We were recently invited to a dinner party that involved dishes from a variety of cultures and places, sort of focused on North Africa and the Fertile Crescent. We brought naan. Pictured is a triple recipe to generously serve ten people:
I’ve made naan or naan-like things a number of times and basically winged it with decent-to-good results. This bake was for a discerning crowd so I wanted to use an actual recipe as a starting point to help ensure things didn’t go too far off the rails.
Ultimately I chose between Kenji’s Grilled Naan recipe on Serious Eats and a King Arthur website recipe. Kenji’s recipe calls for using an outdoor grill, so I mostly went with the King Arthur recipe because we were cooking on a grill pan instead of live fire. I used Kenji’s recommendation of bread flour instead of a mix of flours.
First, the King Arthur formula as written:
180g King Arthur AP Flour, 90g King Arthur Bread Flour, 142g warm water, 71g Full-Fat Greek Yogurt, 28g melted ghee or butter, 1-1/2 teaspoons Active Instant Dry Yeast, 1 teaspoon granulated sugar, 1 teaspoon salt. Full recipe here. …After baking brush with butter and top with nigella seeds and cilantro.
My slight modification that includes honey and uses Baker’s Percentages:
270g King Arthur Bread Flour, 142g warm water (52% of flour weight), 71g Full-Fat Greek Yogurt (26%), 28g melted ghee (10%), 1-1/2 teaspoons Active Instant Dry Yeast, 2/3 teaspoon honey, 5g (scant 2%) salt. Combine all in a mixer for 6 minutes on low speed.
- Cover and let rise until doubled, about 60 minutes.
- Divide into ~100g balls. (The original recipe calls for 65g, which I felt were too small for that event.) Let the dough balls rest 20-30 minutes.
- Preheat grill pan to medium/medium-high.
- Very lightly oil a work surface roll out a dough ball to 8-10″ long. Then roll the next ball as the one on the stove is cooking. Resist the urge to roll out very thinly — the center may burn instead of bubbling.
- Bake the first side about 45 seconds — until it the dough bubbles, then flip and bake another 45 seconds or until the naan is just cooked through. (Cooking them too long makes them tough.)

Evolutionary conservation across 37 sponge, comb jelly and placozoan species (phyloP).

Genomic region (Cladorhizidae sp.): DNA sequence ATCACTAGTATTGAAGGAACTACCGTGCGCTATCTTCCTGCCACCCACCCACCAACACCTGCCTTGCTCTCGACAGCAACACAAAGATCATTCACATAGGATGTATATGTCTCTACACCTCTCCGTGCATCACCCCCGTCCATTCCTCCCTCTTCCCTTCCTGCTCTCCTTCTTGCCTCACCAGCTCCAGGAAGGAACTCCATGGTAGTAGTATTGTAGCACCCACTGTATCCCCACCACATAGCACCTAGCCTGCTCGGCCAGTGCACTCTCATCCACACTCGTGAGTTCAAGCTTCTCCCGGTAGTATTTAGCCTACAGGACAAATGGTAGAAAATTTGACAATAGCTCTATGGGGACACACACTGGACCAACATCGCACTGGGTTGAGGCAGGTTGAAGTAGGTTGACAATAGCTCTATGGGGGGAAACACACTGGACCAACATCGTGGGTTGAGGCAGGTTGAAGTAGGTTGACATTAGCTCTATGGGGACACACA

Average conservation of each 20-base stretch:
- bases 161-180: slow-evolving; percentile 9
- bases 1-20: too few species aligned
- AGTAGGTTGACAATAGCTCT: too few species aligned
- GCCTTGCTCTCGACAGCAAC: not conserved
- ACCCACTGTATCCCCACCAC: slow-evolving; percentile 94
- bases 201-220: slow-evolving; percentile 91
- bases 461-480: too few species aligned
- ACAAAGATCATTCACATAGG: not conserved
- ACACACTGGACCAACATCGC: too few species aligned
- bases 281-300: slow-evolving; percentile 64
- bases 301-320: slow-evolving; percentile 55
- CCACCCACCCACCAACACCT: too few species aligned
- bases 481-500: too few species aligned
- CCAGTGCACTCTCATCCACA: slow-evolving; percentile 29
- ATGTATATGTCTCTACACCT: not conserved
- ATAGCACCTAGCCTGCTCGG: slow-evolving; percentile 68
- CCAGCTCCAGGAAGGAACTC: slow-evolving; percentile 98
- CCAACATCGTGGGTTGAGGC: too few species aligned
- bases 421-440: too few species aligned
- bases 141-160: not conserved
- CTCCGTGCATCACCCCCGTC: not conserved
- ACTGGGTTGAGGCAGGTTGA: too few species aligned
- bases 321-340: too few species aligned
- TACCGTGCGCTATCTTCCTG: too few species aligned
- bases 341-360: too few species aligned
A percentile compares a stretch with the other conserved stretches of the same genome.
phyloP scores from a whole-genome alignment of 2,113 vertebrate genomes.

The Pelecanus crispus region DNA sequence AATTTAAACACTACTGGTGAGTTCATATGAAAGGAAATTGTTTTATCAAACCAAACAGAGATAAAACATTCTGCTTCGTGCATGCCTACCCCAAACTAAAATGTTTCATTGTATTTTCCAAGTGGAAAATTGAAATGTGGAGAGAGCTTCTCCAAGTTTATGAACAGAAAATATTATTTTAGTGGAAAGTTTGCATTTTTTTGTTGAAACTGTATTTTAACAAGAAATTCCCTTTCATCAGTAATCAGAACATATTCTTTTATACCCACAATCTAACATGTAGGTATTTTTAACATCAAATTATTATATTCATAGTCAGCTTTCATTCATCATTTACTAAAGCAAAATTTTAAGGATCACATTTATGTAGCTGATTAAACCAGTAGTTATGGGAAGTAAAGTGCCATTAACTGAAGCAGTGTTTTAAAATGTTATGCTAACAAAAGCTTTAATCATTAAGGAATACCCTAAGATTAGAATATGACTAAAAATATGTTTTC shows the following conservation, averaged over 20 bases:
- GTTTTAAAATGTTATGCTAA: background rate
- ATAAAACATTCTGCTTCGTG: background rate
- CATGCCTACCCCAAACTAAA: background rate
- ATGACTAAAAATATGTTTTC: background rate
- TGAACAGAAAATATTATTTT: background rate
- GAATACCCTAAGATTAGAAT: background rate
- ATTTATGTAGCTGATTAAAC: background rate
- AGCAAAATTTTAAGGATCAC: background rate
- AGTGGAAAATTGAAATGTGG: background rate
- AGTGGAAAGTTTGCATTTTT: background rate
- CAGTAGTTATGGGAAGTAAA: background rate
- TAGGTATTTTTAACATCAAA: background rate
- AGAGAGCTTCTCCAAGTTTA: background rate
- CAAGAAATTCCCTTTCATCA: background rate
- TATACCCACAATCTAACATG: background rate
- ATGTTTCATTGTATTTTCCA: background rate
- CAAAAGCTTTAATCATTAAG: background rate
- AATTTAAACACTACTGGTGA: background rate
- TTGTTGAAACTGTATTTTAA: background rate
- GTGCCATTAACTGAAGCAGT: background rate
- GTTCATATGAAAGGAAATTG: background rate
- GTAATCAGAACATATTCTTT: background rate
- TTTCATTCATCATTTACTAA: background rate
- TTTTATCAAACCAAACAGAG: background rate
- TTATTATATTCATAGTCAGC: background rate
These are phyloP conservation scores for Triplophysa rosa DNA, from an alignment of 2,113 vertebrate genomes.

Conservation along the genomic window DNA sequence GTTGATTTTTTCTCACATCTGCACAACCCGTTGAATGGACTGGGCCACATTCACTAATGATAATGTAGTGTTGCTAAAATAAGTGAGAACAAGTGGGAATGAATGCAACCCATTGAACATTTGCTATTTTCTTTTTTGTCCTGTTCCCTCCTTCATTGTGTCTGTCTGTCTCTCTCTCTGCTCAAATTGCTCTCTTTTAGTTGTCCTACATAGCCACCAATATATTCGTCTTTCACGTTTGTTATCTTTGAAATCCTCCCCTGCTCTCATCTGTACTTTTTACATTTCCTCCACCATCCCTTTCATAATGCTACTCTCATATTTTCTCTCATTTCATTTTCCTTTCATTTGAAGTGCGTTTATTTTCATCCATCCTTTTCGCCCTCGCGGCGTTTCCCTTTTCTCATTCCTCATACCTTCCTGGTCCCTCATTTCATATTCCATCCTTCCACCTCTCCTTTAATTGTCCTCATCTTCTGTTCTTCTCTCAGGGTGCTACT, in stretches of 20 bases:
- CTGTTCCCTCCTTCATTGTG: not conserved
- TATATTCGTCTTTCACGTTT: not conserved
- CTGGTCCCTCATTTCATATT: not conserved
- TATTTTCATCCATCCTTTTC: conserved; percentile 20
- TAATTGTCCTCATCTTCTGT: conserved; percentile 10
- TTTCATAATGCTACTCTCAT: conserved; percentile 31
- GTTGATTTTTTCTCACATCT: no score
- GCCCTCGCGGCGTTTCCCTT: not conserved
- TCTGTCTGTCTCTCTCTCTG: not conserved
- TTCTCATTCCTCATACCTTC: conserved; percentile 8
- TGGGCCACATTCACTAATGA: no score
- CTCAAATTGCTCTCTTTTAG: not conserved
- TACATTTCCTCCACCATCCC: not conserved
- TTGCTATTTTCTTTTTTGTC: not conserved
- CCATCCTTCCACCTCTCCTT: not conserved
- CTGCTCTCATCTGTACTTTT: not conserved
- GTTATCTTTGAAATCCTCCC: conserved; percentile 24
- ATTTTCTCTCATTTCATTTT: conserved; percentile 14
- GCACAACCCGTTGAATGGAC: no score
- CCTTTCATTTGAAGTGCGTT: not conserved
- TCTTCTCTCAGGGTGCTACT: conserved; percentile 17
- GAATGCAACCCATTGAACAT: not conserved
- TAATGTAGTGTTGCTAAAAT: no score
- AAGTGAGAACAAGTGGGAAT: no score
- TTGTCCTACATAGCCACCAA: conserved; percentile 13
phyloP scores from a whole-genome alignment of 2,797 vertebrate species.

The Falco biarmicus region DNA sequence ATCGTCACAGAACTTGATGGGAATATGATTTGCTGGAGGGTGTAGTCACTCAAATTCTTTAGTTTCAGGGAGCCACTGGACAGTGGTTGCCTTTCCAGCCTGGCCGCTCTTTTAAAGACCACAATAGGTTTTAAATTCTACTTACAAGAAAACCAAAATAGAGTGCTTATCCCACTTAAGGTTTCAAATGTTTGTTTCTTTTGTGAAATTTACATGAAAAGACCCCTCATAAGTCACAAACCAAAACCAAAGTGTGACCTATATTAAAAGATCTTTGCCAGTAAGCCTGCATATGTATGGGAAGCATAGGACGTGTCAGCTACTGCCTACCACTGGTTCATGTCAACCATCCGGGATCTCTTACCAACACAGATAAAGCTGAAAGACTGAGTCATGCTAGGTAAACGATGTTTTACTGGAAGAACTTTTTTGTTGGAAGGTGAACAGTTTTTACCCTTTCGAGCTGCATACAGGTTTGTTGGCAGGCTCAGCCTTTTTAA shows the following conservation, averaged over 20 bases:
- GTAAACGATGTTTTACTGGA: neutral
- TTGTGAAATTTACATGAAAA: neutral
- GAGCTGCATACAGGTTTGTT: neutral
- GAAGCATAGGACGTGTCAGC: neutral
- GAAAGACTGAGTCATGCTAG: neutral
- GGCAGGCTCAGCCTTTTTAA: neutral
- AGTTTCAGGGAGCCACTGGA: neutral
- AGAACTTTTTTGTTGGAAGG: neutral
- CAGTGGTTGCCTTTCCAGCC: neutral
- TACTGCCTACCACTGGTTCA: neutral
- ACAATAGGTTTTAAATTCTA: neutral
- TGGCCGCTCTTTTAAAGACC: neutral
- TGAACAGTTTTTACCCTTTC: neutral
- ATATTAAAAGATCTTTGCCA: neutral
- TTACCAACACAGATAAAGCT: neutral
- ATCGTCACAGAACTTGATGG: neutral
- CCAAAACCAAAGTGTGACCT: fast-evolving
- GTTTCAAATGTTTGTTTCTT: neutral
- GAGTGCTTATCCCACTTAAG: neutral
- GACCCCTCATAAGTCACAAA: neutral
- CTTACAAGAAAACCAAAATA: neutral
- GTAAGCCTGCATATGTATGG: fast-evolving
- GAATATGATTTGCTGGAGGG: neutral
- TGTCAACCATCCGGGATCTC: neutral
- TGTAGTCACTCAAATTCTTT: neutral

- After baking brush with ghee and top with minced chives.
For transport we put a cooling rack on the bottom of a sheet tray, then piled on layers of naan with each level separated by parchment paper. We wrapped the entire thing in foil. Shortly before dinner the naan was reheated in a low oven while still wrapped in the foil.
I’d never made ghee, but it’s super easy. There are tons of recipes online but basically you just heat butter until warm/very warm, skim the surface until the solids drop out, strain. Done. We heated a couple of smashed garlic cloves in the finished ghee for a little background sense of garlic.
The naan was well received at dinner, so that part went well. I think the King Arthur recipe calls for too much liquid — I wound up adding a few tablespoons of flour and then a pinch of salt to keep the balance. If I had it to do over again I would have held back about 1/3 of the water initially to see how the dough shaped up.
I sort of feel like that’s not-uncommon in bread baking and recipe writing — too much liquid in the formula that then combines with generous amounts of bench flour to compensate. As a rule I try to do the opposite and incorporate as little raw flour as possible, which then also helps maintain the balance of the recipe. That’s why in Step #4 it calls for a lightly oiled surface, rather than floured or heavily floured.
Ten people ate twelve of the fifteen naan. Little or No Leftovers = Successful Recipe. I’ll use this one again.